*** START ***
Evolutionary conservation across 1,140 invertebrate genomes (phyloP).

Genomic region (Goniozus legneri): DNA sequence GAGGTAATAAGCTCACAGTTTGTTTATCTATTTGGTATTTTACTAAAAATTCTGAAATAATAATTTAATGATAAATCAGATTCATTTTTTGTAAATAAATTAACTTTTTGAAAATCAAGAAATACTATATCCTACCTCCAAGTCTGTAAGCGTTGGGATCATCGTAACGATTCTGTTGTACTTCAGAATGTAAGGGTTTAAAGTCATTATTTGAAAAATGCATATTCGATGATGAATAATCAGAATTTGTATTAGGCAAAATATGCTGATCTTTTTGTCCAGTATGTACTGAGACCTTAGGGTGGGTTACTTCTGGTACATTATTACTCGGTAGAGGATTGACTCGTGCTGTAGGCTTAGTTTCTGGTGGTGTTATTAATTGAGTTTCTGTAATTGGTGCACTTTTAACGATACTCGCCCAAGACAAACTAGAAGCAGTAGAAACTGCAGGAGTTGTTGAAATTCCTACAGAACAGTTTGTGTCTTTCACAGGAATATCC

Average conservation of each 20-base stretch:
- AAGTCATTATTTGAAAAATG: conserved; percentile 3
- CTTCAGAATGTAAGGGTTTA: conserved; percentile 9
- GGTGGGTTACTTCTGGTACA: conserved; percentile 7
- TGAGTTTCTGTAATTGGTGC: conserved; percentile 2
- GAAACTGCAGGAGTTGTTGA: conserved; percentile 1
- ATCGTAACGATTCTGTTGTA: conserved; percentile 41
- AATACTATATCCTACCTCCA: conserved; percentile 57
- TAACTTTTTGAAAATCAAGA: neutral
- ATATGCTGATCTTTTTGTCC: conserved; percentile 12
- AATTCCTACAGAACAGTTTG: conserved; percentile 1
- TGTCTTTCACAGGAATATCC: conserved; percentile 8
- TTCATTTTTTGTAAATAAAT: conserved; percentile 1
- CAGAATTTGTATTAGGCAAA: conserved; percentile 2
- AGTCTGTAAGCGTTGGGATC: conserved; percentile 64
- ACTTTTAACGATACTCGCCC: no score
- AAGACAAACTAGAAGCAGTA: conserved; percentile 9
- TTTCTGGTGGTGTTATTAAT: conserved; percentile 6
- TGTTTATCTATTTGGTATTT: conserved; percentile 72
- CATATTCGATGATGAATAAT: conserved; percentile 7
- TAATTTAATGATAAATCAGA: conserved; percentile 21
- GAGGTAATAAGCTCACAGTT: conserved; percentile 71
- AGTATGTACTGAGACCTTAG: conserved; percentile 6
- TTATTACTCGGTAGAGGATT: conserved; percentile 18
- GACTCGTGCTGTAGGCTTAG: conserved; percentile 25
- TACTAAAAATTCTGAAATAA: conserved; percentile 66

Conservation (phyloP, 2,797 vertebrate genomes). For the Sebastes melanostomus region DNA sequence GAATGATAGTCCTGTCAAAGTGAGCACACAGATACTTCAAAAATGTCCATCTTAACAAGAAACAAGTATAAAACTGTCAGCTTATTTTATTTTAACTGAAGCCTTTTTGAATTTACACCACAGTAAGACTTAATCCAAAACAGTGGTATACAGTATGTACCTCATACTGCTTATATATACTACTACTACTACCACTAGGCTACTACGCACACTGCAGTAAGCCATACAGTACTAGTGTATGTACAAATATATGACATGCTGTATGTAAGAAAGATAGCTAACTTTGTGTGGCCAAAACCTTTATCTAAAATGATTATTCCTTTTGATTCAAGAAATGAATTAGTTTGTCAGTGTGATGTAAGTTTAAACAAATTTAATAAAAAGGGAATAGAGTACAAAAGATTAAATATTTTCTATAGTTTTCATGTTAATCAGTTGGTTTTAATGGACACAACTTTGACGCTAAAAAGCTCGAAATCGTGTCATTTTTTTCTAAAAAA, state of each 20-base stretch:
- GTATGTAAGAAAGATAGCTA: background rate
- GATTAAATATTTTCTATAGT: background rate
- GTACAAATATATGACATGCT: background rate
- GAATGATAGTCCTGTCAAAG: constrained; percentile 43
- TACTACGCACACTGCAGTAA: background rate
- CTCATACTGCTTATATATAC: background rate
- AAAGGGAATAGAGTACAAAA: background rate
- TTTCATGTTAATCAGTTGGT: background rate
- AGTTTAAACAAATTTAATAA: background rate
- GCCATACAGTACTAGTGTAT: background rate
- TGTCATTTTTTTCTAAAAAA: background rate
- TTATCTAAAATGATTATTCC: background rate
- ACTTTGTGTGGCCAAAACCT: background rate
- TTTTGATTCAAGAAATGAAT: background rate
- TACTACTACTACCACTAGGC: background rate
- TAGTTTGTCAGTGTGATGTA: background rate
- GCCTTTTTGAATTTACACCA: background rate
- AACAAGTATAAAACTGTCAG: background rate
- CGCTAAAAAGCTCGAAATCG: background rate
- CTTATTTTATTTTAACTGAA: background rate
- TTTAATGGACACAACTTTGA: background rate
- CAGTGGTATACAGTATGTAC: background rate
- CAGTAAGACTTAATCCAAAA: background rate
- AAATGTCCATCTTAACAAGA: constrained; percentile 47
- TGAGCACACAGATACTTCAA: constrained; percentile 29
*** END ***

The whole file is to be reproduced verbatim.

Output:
Evolutionary conservation across 1,140 invertebrate genomes (phyloP).

Genomic region (Goniozus legneri): DNA sequence GAGGTAATAAGCTCACAGTTTGTTTATCTATTTGGTATTTTACTAAAAATTCTGAAATAATAATTTAATGATAAATCAGATTCATTTTTTGTAAATAAATTAACTTTTTGAAAATCAAGAAATACTATATCCTACCTCCAAGTCTGTAAGCGTTGGGATCATCGTAACGATTCTGTTGTACTTCAGAATGTAAGGGTTTAAAGTCATTATTTGAAAAATGCATATTCGATGATGAATAATCAGAATTTGTATTAGGCAAAATATGCTGATCTTTTTGTCCAGTATGTACTGAGACCTTAGGGTGGGTTACTTCTGGTACATTATTACTCGGTAGAGGATTGACTCGTGCTGTAGGCTTAGTTTCTGGTGGTGTTATTAATTGAGTTTCTGTAATTGGTGCACTTTTAACGATACTCGCCCAAGACAAACTAGAAGCAGTAGAAACTGCAGGAGTTGTTGAAATTCCTACAGAACAGTTTGTGTCTTTCACAGGAATATCC

Average conservation of each 20-base stretch:
- AAGTCATTATTTGAAAAATG: conserved; percentile 3
- CTTCAGAATGTAAGGGTTTA: conserved; percentile 9
- GGTGGGTTACTTCTGGTACA: conserved; percentile 7
- TGAGTTTCTGTAATTGGTGC: conserved; percentile 2
- GAAACTGCAGGAGTTGTTGA: conserved; percentile 1
- ATCGTAACGATTCTGTTGTA: conserved; percentile 41
- AATACTATATCCTACCTCCA: conserved; percentile 57
- TAACTTTTTGAAAATCAAGA: neutral
- ATATGCTGATCTTTTTGTCC: conserved; percentile 12
- AATTCCTACAGAACAGTTTG: conserved; percentile 1
- TGTCTTTCACAGGAATATCC: conserved; percentile 8
- TTCATTTTTTGTAAATAAAT: conserved; percentile 1
- CAGAATTTGTATTAGGCAAA: conserved; percentile 2
- AGTCTGTAAGCGTTGGGATC: conserved; percentile 64
- ACTTTTAACGATACTCGCCC: no score
- AAGACAAACTAGAAGCAGTA: conserved; percentile 9
- TTTCTGGTGGTGTTATTAAT: conserved; percentile 6
- TGTTTATCTATTTGGTATTT: conserved; percentile 72
- CATATTCGATGATGAATAAT: conserved; percentile 7
- TAATTTAATGATAAATCAGA: conserved; percentile 21
- GAGGTAATAAGCTCACAGTT: conserved; percentile 71
- AGTATGTACTGAGACCTTAG: conserved; percentile 6
- TTATTACTCGGTAGAGGATT: conserved; percentile 18
- GACTCGTGCTGTAGGCTTAG: conserved; percentile 25
- TACTAAAAATTCTGAAATAA: conserved; percentile 66

Conservation (phyloP, 2,797 vertebrate genomes). For the Sebastes melanostomus region DNA sequence GAATGATAGTCCTGTCAAAGTGAGCACACAGATACTTCAAAAATGTCCATCTTAACAAGAAACAAGTATAAAACTGTCAGCTTATTTTATTTTAACTGAAGCCTTTTTGAATTTACACCACAGTAAGACTTAATCCAAAACAGTGGTATACAGTATGTACCTCATACTGCTTATATATACTACTACTACTACCACTAGGCTACTACGCACACTGCAGTAAGCCATACAGTACTAGTGTATGTACAAATATATGACATGCTGTATGTAAGAAAGATAGCTAACTTTGTGTGGCCAAAACCTTTATCTAAAATGATTATTCCTTTTGATTCAAGAAATGAATTAGTTTGTCAGTGTGATGTAAGTTTAAACAAATTTAATAAAAAGGGAATAGAGTACAAAAGATTAAATATTTTCTATAGTTTTCATGTTAATCAGTTGGTTTTAATGGACACAACTTTGACGCTAAAAAGCTCGAAATCGTGTCATTTTTTTCTAAAAAA, state of each 20-base stretch:
- GTATGTAAGAAAGATAGCTA: background rate
- GATTAAATATTTTCTATAGT: background rate
- GTACAAATATATGACATGCT: background rate
- GAATGATAGTCCTGTCAAAG: constrained; percentile 43
- TACTACGCACACTGCAGTAA: background rate
- CTCATACTGCTTATATATAC: background rate
- AAAGGGAATAGAGTACAAAA: background rate
- TTTCATGTTAATCAGTTGGT: background rate
- AGTTTAAACAAATTTAATAA: background rate
- GCCATACAGTACTAGTGTAT: background rate
- TGTCATTTTTTTCTAAAAAA: background rate
- TTATCTAAAATGATTATTCC: background rate
- ACTTTGTGTGGCCAAAACCT: background rate
- TTTTGATTCAAGAAATGAAT: background rate
- TACTACTACTACCACTAGGC: background rate
- TAGTTTGTCAGTGTGATGTA: background rate
- GCCTTTTTGAATTTACACCA: background rate
- AACAAGTATAAAACTGTCAG: background rate
- CGCTAAAAAGCTCGAAATCG: background rate
- CTTATTTTATTTTAACTGAA: background rate
- TTTAATGGACACAACTTTGA: background rate
- CAGTGGTATACAGTATGTAC: background rate
- CAGTAAGACTTAATCCAAAA: background rate
- AAATGTCCATCTTAACAAGA: constrained; percentile 47
- TGAGCACACAGATACTTCAA: constrained; percentile 29